Rappa (2003) identifies nine basic Internet business models: brokerage, advertising, infomediary (e.g., recommender system, registration model), merchant, manufacturer (direct marketing), affiliate (provide commission for online referrals), community (voluntary contributor model or knowledge networks), subscription, and utility (e.g., pay by the byte). In addition, Turban et al. (2004) also identify several types of Internet business models, including name your price, find the best price, dynamic brokering, affiliate marketing, group purchasing, electronic tendering systems, online auctions, customization and personalization, electronic marketplaces and exchanges, supply chain improvers, and collaborative commerce.
In order to sustain a successful business venture, a viable business model should address a number of issues and the dynamics of the respective elements which include: what value to offer customers (strategic goals and value proposition); which customers to provide the value to (scope of offerings); how to price the value (pricing); how much and who to charge for it (revenue models); quantity of resources required and the associated costs to provide the value; what strategies, structures, and processes need implementing to offer value; and the legal issues that may influence the general vision of the business model (Alt & Zimmermann, 2001). In addition, in order to prosper in e-commerce, a firm’s Internet business model must capitalize on the “disruptive” attributes and characteristics of the Internet or Digital Economy to enable it to offer innovative solutions and value to customers.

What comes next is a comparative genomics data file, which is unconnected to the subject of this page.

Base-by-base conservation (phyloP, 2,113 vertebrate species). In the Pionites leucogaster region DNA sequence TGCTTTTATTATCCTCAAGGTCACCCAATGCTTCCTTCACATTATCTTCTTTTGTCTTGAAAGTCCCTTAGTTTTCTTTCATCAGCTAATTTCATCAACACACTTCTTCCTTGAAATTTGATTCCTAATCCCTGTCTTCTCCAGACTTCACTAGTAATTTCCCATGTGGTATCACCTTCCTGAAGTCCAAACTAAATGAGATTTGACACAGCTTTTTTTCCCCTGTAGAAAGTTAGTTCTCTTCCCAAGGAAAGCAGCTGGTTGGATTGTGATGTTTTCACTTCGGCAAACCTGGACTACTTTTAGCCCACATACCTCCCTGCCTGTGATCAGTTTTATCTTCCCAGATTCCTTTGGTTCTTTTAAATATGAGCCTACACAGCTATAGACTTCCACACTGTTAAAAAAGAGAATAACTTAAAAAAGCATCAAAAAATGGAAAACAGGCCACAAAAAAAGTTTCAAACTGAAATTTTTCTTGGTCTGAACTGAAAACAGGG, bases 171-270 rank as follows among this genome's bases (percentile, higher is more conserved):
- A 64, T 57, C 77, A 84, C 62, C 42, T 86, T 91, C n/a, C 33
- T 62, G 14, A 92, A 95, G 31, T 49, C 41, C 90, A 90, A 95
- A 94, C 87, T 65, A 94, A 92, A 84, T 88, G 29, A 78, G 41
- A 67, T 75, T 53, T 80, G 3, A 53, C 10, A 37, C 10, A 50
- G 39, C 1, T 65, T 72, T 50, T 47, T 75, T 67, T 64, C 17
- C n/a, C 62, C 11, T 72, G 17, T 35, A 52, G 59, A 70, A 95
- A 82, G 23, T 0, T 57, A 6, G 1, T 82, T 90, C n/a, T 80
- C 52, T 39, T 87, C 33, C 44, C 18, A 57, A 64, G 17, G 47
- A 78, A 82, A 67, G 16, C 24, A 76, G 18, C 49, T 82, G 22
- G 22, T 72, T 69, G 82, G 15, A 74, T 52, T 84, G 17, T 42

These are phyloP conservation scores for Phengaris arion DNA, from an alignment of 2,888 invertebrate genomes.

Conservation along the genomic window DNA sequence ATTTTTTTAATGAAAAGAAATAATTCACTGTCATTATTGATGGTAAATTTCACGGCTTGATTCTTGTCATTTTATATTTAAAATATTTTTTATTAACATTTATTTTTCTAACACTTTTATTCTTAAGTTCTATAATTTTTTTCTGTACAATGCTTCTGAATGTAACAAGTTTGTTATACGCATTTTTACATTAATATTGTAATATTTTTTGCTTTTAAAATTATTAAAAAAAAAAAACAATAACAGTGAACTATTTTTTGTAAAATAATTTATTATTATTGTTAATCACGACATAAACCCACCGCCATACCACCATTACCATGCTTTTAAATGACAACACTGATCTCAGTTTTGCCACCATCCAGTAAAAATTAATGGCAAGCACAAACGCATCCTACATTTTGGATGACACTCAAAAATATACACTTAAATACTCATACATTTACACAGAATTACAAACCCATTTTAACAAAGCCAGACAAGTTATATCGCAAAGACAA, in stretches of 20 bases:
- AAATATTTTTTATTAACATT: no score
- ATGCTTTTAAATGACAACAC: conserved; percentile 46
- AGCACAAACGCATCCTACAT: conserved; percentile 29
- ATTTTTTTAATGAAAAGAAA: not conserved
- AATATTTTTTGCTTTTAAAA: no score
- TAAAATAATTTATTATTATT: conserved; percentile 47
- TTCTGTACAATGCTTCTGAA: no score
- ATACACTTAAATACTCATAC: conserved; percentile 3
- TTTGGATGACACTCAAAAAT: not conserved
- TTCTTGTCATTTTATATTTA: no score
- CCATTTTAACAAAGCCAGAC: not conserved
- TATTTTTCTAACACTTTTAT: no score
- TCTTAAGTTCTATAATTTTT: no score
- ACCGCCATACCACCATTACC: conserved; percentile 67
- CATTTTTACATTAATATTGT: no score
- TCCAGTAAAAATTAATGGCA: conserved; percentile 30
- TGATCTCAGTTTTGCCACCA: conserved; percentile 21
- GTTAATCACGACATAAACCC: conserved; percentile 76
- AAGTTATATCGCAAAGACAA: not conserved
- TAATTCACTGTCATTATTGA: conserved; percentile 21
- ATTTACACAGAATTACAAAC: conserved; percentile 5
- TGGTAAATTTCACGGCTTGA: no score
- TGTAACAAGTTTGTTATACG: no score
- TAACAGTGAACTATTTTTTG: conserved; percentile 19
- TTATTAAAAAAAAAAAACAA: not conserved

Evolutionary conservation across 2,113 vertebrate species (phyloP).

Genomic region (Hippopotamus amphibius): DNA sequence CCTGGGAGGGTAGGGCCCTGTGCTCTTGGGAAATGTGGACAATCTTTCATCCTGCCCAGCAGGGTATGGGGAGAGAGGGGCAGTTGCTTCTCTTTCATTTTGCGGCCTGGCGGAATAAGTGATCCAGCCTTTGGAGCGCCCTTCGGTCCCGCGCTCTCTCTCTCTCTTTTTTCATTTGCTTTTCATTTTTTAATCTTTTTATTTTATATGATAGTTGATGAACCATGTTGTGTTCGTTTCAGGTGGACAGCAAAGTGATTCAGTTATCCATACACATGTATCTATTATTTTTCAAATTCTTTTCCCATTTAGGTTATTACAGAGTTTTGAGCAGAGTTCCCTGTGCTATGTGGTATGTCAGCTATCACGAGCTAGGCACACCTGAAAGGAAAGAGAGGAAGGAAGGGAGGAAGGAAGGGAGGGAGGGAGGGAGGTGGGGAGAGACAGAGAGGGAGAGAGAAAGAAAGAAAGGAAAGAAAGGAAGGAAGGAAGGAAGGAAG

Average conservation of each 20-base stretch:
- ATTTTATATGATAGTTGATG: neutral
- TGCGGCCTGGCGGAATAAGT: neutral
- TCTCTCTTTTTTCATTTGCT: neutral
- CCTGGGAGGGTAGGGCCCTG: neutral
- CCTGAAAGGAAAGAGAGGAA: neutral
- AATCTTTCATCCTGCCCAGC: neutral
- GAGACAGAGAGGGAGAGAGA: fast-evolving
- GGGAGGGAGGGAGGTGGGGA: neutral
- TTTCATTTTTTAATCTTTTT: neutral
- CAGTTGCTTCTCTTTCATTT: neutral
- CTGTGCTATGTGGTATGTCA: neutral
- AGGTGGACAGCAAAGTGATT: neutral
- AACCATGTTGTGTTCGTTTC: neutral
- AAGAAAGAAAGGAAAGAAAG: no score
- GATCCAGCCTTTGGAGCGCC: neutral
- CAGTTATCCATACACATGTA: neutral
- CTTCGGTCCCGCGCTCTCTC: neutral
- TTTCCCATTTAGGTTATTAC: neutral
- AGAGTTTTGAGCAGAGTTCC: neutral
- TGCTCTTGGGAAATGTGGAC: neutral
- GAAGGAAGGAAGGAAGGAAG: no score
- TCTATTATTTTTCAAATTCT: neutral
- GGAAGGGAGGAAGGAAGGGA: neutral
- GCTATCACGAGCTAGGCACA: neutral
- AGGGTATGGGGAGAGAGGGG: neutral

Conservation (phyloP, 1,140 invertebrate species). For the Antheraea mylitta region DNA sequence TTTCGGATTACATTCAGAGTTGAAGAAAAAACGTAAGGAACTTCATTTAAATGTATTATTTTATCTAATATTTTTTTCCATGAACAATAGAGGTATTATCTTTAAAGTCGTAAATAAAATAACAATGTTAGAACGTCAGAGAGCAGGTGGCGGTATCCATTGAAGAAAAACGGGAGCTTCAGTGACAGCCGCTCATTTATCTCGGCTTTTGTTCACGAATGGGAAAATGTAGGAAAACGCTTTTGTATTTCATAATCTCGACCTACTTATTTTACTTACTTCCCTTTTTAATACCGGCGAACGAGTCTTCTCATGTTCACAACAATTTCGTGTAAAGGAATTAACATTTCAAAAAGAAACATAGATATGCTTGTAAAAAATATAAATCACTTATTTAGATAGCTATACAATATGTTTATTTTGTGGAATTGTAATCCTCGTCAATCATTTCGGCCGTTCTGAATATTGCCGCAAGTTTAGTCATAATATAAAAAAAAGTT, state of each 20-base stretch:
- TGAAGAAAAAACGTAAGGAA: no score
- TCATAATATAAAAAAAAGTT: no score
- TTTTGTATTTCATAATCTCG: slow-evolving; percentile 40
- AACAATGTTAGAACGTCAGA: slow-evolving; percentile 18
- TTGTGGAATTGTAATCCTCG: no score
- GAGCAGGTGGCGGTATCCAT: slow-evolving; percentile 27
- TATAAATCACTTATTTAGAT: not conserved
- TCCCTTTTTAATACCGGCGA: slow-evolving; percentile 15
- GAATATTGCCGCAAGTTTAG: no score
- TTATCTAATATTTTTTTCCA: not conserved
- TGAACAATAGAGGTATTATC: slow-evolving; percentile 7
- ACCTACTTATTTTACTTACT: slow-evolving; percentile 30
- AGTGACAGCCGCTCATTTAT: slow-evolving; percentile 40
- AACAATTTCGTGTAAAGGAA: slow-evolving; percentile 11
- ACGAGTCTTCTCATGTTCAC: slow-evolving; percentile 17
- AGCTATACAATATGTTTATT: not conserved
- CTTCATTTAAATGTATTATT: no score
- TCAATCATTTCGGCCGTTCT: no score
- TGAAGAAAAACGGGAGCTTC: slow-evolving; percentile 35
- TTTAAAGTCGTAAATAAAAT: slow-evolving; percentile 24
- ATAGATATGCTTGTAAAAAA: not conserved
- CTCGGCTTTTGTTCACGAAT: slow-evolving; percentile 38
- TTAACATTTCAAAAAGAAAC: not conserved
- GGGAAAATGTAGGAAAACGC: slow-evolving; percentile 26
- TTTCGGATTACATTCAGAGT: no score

Although the changes made possible by the Internet are strategic and fundamental (Ghosh, 1998), the underlying technologies are not radically different from the existing technologies that support business operations. Computing and communication technologies, which are the technological foundations for the Internet, have both been improved incrementally over the past few decades. Bower and Christensen (1995) argue that the technological changes that damage established companies are usually not radically new or difficult from a technological point of view. However, the Internet is considered a disruptive innovation to many businesses. It is disruptive to the traditional way of doing business in that it is transforming the rules of competition and inventing new value propositions and business models. The successful implementation of a viable business model in the Digital Economy requires a paradigm shift. In moving toward e-commerce as an enabler, a business executive must be able to identify the disruptive nature of the innovation and then capture the benefits. Table 1 lists several disruptive attributes of the Internet and e-commerce identified by Lee (2001). Organizations in the Digital Economy must understand and capitalize on the disruptive attributes of the Internet and e-commerce to transform their business models for success.
Business model innovation in the Digital Economy is the use of new knowledge (both technological and market) that capitalizes on the disruptive attributes of the Internet to design and implement an innovative way of offering products or services that customers want. Examples of successful business model innovations that were able to capitalize on some of the disruptive attributes of the Internet include channel innovation (e.g., Dell’s build-to-order virtual integration model), process innovation (e.g., Boeing virtual design and e-procurement PART page), customer experience innovation (e.g., Schwab), auction and reverse auction model (e.g., eBay and Priceline), online virtual community (e.g., iVillage), customer-relationship (e.g., Yahoo!), and affiliate network (e.g., Amazon).